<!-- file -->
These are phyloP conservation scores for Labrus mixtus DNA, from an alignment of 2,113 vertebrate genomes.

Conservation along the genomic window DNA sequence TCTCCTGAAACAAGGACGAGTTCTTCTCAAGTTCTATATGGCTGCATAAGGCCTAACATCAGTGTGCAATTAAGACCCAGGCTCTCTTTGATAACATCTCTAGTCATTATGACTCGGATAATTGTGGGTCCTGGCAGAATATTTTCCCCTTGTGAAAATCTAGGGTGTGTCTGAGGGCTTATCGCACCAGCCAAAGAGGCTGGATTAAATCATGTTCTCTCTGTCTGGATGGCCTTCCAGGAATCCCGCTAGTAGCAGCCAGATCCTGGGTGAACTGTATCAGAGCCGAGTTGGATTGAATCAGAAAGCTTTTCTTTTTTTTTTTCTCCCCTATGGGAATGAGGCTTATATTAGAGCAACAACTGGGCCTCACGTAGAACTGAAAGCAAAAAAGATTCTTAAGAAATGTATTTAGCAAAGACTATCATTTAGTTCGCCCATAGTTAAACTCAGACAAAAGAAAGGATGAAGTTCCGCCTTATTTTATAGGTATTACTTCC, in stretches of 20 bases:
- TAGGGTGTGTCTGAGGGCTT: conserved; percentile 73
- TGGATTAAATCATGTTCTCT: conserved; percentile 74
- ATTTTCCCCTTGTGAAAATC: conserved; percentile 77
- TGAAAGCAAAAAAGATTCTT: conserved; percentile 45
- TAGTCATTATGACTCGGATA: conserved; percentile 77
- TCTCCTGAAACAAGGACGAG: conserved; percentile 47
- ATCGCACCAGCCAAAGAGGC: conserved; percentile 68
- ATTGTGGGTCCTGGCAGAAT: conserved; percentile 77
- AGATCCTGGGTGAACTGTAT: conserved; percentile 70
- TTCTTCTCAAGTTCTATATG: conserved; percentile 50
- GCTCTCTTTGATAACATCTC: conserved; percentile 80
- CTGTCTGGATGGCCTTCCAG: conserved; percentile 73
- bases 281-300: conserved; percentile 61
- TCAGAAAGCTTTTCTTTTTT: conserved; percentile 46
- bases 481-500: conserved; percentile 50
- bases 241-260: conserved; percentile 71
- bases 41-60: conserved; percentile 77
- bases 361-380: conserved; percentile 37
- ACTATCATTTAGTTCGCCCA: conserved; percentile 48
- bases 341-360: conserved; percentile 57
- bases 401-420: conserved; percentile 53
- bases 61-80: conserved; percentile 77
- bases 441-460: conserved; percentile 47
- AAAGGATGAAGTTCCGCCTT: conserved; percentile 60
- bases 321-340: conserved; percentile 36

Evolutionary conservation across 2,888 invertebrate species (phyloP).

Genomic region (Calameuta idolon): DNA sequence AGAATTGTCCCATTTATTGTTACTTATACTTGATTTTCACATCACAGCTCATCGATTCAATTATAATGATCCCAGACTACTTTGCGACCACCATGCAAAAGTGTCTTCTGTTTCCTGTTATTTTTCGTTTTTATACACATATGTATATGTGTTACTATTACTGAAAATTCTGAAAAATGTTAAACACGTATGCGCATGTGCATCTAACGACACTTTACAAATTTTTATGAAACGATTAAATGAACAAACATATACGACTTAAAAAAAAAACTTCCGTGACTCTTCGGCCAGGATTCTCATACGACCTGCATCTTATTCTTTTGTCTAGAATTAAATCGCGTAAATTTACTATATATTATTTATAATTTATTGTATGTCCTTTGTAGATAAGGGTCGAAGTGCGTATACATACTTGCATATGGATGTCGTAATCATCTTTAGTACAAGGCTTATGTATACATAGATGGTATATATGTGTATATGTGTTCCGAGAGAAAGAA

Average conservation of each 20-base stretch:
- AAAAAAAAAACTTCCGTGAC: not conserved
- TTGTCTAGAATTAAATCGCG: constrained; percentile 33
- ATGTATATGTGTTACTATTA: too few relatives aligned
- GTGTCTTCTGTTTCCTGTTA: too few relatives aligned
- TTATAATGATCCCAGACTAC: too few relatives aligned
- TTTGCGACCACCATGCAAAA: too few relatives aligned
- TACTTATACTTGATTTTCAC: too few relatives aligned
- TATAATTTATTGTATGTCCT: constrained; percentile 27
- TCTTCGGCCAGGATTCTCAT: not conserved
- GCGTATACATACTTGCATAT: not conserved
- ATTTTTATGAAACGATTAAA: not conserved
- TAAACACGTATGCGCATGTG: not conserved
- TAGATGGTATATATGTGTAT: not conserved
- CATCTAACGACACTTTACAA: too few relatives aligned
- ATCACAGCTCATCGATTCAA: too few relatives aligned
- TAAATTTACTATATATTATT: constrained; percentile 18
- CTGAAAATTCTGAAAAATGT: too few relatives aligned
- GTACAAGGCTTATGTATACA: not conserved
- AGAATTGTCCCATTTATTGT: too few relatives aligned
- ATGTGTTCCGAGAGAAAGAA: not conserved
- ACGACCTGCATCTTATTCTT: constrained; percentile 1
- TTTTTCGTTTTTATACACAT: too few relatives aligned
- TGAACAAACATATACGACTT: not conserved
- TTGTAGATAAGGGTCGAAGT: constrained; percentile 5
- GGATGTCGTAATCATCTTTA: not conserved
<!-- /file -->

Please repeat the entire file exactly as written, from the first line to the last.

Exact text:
These are phyloP conservation scores for Labrus mixtus DNA, from an alignment of 2,113 vertebrate genomes.

Conservation along the genomic window DNA sequence TCTCCTGAAACAAGGACGAGTTCTTCTCAAGTTCTATATGGCTGCATAAGGCCTAACATCAGTGTGCAATTAAGACCCAGGCTCTCTTTGATAACATCTCTAGTCATTATGACTCGGATAATTGTGGGTCCTGGCAGAATATTTTCCCCTTGTGAAAATCTAGGGTGTGTCTGAGGGCTTATCGCACCAGCCAAAGAGGCTGGATTAAATCATGTTCTCTCTGTCTGGATGGCCTTCCAGGAATCCCGCTAGTAGCAGCCAGATCCTGGGTGAACTGTATCAGAGCCGAGTTGGATTGAATCAGAAAGCTTTTCTTTTTTTTTTTCTCCCCTATGGGAATGAGGCTTATATTAGAGCAACAACTGGGCCTCACGTAGAACTGAAAGCAAAAAAGATTCTTAAGAAATGTATTTAGCAAAGACTATCATTTAGTTCGCCCATAGTTAAACTCAGACAAAAGAAAGGATGAAGTTCCGCCTTATTTTATAGGTATTACTTCC, in stretches of 20 bases:
- TAGGGTGTGTCTGAGGGCTT: conserved; percentile 73
- TGGATTAAATCATGTTCTCT: conserved; percentile 74
- ATTTTCCCCTTGTGAAAATC: conserved; percentile 77
- TGAAAGCAAAAAAGATTCTT: conserved; percentile 45
- TAGTCATTATGACTCGGATA: conserved; percentile 77
- TCTCCTGAAACAAGGACGAG: conserved; percentile 47
- ATCGCACCAGCCAAAGAGGC: conserved; percentile 68
- ATTGTGGGTCCTGGCAGAAT: conserved; percentile 77
- AGATCCTGGGTGAACTGTAT: conserved; percentile 70
- TTCTTCTCAAGTTCTATATG: conserved; percentile 50
- GCTCTCTTTGATAACATCTC: conserved; percentile 80
- CTGTCTGGATGGCCTTCCAG: conserved; percentile 73
- bases 281-300: conserved; percentile 61
- TCAGAAAGCTTTTCTTTTTT: conserved; percentile 46
- bases 481-500: conserved; percentile 50
- bases 241-260: conserved; percentile 71
- bases 41-60: conserved; percentile 77
- bases 361-380: conserved; percentile 37
- ACTATCATTTAGTTCGCCCA: conserved; percentile 48
- bases 341-360: conserved; percentile 57
- bases 401-420: conserved; percentile 53
- bases 61-80: conserved; percentile 77
- bases 441-460: conserved; percentile 47
- AAAGGATGAAGTTCCGCCTT: conserved; percentile 60
- bases 321-340: conserved; percentile 36

Evolutionary conservation across 2,888 invertebrate species (phyloP).

Genomic region (Calameuta idolon): DNA sequence AGAATTGTCCCATTTATTGTTACTTATACTTGATTTTCACATCACAGCTCATCGATTCAATTATAATGATCCCAGACTACTTTGCGACCACCATGCAAAAGTGTCTTCTGTTTCCTGTTATTTTTCGTTTTTATACACATATGTATATGTGTTACTATTACTGAAAATTCTGAAAAATGTTAAACACGTATGCGCATGTGCATCTAACGACACTTTACAAATTTTTATGAAACGATTAAATGAACAAACATATACGACTTAAAAAAAAAACTTCCGTGACTCTTCGGCCAGGATTCTCATACGACCTGCATCTTATTCTTTTGTCTAGAATTAAATCGCGTAAATTTACTATATATTATTTATAATTTATTGTATGTCCTTTGTAGATAAGGGTCGAAGTGCGTATACATACTTGCATATGGATGTCGTAATCATCTTTAGTACAAGGCTTATGTATACATAGATGGTATATATGTGTATATGTGTTCCGAGAGAAAGAA

Average conservation of each 20-base stretch:
- AAAAAAAAAACTTCCGTGAC: not conserved
- TTGTCTAGAATTAAATCGCG: constrained; percentile 33
- ATGTATATGTGTTACTATTA: too few relatives aligned
- GTGTCTTCTGTTTCCTGTTA: too few relatives aligned
- TTATAATGATCCCAGACTAC: too few relatives aligned
- TTTGCGACCACCATGCAAAA: too few relatives aligned
- TACTTATACTTGATTTTCAC: too few relatives aligned
- TATAATTTATTGTATGTCCT: constrained; percentile 27
- TCTTCGGCCAGGATTCTCAT: not conserved
- GCGTATACATACTTGCATAT: not conserved
- ATTTTTATGAAACGATTAAA: not conserved
- TAAACACGTATGCGCATGTG: not conserved
- TAGATGGTATATATGTGTAT: not conserved
- CATCTAACGACACTTTACAA: too few relatives aligned
- ATCACAGCTCATCGATTCAA: too few relatives aligned
- TAAATTTACTATATATTATT: constrained; percentile 18
- CTGAAAATTCTGAAAAATGT: too few relatives aligned
- GTACAAGGCTTATGTATACA: not conserved
- AGAATTGTCCCATTTATTGT: too few relatives aligned
- ATGTGTTCCGAGAGAAAGAA: not conserved
- ACGACCTGCATCTTATTCTT: constrained; percentile 1
- TTTTTCGTTTTTATACACAT: too few relatives aligned
- TGAACAAACATATACGACTT: not conserved
- TTGTAGATAAGGGTCGAAGT: constrained; percentile 5
- GGATGTCGTAATCATCTTTA: not conserved